Boris Johnson has banned foreign nationals from 33 countries, including all of South America, southern Africa, Portugal and the United Arab Emirates.
It comes after it emerged travellers from the 33 "red list" countries were not kept separate from other passengers, raising fears of spreading mutant strains of the virus.
According to The Times, no routine protocols have been put in place to limit interaction before travellers are identified and forced to self-isolate in hotels.
Gavin Newlands MP, the SNP's shadow transport spokesperson, has now urged the Prime Minister to rethink the scheme.
He said: "Reports that in England travellers from 'red list' countries may be able to mix with other passengers in the airport before going into hotel quarantine are concerning and risk undermining efforts in tackling and suppressing the virus.
"In Scotland, the Scottish Government has introduced managed quarantine for all arrivals into the country.
“The move has been driven by the best scientific and public health advice and on lessons learned from our experience with the virus.
"The Scientific Advisory Group for Emergencies (Sage) has already said that 'geographically targeted travel bans' were not enough to stop new coronavirus strains from arriving in the country, and the only way to 'get close' to stopping them was to close the borders completely or introduce mandatory hotel quarantine measures for everyone entering the UK.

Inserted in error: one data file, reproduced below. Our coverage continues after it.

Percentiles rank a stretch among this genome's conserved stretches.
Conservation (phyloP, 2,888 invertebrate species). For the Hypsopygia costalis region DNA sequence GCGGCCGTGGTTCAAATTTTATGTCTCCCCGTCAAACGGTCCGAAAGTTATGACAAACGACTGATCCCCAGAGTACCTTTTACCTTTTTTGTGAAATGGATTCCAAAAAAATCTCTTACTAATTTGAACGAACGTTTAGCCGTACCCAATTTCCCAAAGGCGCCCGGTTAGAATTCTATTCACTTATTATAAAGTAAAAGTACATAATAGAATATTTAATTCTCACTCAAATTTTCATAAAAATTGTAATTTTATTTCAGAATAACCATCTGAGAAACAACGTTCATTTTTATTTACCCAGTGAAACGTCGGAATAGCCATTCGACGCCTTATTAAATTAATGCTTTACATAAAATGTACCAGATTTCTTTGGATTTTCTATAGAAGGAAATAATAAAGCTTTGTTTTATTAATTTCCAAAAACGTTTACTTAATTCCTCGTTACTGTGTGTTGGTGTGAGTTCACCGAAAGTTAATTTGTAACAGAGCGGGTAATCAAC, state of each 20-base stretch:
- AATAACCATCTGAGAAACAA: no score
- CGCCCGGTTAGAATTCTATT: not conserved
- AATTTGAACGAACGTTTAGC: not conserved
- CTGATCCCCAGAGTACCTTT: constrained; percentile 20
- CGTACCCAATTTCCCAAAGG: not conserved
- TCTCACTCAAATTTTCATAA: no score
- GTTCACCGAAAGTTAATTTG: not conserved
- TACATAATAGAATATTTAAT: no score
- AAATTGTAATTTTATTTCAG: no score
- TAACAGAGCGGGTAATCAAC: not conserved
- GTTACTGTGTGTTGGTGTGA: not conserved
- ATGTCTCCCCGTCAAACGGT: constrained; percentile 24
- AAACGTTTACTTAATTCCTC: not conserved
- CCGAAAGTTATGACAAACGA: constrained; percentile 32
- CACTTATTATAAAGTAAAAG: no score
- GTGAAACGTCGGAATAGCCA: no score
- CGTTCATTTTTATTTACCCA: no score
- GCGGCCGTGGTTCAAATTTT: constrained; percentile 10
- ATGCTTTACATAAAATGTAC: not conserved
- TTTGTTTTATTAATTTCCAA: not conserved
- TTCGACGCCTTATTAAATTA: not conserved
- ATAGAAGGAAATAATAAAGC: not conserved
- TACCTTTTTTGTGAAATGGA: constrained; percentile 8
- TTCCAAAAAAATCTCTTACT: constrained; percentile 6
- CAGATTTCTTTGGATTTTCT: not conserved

"Even at this late stage, the UK Government must rethink its approach and follow the lead of the Scottish Government in strengthening measures for those arriving into the country.”
Scotland is requiring hotel quarantine for all international arrivals, with England just telling those from non-red list countries to quarantine at home for ten days.
An aviation industry source said: "From a public health perspective, if these people are indeed dangerous and at risk of spreading variants, then it doesn't make much sense to let them freely mingle.
“Perversely, the cancelling of direct flights has made this whole thing much more complicated."
It comes as Heathrow, Britain’s busiest airport, warned recent queues at passport control have been up to five hours.